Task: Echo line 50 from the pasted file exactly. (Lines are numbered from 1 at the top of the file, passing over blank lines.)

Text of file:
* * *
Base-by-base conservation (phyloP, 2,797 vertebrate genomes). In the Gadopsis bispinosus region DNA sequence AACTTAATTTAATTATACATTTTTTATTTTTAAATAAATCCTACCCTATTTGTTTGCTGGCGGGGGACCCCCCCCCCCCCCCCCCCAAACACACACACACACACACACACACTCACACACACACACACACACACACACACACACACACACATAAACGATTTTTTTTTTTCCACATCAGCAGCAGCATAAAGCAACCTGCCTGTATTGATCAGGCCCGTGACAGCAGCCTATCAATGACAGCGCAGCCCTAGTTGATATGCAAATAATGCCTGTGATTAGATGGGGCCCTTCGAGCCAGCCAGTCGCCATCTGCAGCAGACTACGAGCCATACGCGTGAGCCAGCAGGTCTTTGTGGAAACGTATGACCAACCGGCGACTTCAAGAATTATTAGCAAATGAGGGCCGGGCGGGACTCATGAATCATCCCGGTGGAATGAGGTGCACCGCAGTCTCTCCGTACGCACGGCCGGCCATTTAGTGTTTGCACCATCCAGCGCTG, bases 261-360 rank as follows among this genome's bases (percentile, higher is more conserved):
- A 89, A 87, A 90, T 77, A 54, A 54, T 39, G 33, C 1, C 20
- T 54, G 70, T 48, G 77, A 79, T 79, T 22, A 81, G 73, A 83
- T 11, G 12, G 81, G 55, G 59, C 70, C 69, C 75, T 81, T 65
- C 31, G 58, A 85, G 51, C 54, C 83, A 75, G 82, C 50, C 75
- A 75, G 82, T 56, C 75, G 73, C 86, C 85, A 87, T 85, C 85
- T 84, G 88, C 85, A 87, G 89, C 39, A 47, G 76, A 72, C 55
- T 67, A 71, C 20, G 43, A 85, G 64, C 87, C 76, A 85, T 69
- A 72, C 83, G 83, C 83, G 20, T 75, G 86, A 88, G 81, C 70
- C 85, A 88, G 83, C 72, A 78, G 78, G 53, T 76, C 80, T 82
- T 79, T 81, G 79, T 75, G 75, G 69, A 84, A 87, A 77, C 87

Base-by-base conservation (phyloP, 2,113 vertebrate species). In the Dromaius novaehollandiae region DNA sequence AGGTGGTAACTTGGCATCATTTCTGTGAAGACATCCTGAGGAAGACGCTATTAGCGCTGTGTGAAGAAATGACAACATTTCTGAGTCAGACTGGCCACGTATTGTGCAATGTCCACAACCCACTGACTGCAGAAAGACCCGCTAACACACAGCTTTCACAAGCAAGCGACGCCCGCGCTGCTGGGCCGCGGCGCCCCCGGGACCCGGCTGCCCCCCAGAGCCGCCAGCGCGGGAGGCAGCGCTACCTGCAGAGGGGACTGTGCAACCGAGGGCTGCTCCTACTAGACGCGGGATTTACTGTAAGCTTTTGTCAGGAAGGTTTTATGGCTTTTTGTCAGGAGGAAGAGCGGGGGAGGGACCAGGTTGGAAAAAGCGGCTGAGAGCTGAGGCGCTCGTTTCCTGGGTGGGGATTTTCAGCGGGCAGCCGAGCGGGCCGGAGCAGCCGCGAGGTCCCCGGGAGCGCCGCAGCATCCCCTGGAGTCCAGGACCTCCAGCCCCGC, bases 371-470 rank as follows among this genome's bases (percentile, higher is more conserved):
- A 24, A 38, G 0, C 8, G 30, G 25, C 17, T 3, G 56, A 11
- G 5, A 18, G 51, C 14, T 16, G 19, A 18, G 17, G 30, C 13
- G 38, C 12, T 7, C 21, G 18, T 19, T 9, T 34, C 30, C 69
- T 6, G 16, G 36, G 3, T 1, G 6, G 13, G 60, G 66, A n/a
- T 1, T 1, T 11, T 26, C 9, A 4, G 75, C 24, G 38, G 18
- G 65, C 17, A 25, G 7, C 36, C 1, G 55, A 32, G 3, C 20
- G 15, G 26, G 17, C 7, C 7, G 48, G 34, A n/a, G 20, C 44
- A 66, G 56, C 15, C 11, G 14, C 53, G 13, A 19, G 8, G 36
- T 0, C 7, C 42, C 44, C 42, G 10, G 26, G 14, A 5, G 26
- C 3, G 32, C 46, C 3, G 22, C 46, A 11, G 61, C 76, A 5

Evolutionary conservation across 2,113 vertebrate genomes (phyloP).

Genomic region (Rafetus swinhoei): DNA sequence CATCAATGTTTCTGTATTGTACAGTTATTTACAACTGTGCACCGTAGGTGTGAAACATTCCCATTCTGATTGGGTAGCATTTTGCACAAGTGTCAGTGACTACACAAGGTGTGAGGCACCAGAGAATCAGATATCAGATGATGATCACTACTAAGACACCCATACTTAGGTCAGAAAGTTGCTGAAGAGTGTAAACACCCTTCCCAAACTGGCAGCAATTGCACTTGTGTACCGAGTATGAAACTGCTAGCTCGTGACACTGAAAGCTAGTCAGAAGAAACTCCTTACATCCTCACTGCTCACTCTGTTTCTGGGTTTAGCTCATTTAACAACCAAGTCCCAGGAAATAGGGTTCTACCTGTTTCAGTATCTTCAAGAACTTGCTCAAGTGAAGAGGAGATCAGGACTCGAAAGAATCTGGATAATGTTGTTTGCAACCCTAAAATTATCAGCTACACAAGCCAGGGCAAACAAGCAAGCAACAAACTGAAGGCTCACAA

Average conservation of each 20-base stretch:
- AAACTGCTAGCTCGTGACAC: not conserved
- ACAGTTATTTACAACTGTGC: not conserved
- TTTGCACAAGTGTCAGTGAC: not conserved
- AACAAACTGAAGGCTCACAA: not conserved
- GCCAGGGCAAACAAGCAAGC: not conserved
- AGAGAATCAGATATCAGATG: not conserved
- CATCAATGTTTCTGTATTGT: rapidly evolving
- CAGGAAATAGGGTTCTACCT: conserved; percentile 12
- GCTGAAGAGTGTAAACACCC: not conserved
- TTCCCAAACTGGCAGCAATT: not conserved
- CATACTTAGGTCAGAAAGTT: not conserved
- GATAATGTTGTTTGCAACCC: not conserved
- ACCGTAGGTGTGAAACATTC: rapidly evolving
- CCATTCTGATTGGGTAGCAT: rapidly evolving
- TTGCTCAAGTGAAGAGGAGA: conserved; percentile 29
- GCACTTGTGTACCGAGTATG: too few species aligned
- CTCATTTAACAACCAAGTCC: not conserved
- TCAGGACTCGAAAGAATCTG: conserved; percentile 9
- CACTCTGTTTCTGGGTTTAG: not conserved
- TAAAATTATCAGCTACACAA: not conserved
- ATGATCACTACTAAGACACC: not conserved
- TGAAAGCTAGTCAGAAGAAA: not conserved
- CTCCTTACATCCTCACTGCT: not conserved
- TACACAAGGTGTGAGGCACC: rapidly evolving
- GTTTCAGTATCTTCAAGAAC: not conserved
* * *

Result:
- GTTTCAGTATCTTCAAGAAC: not conserved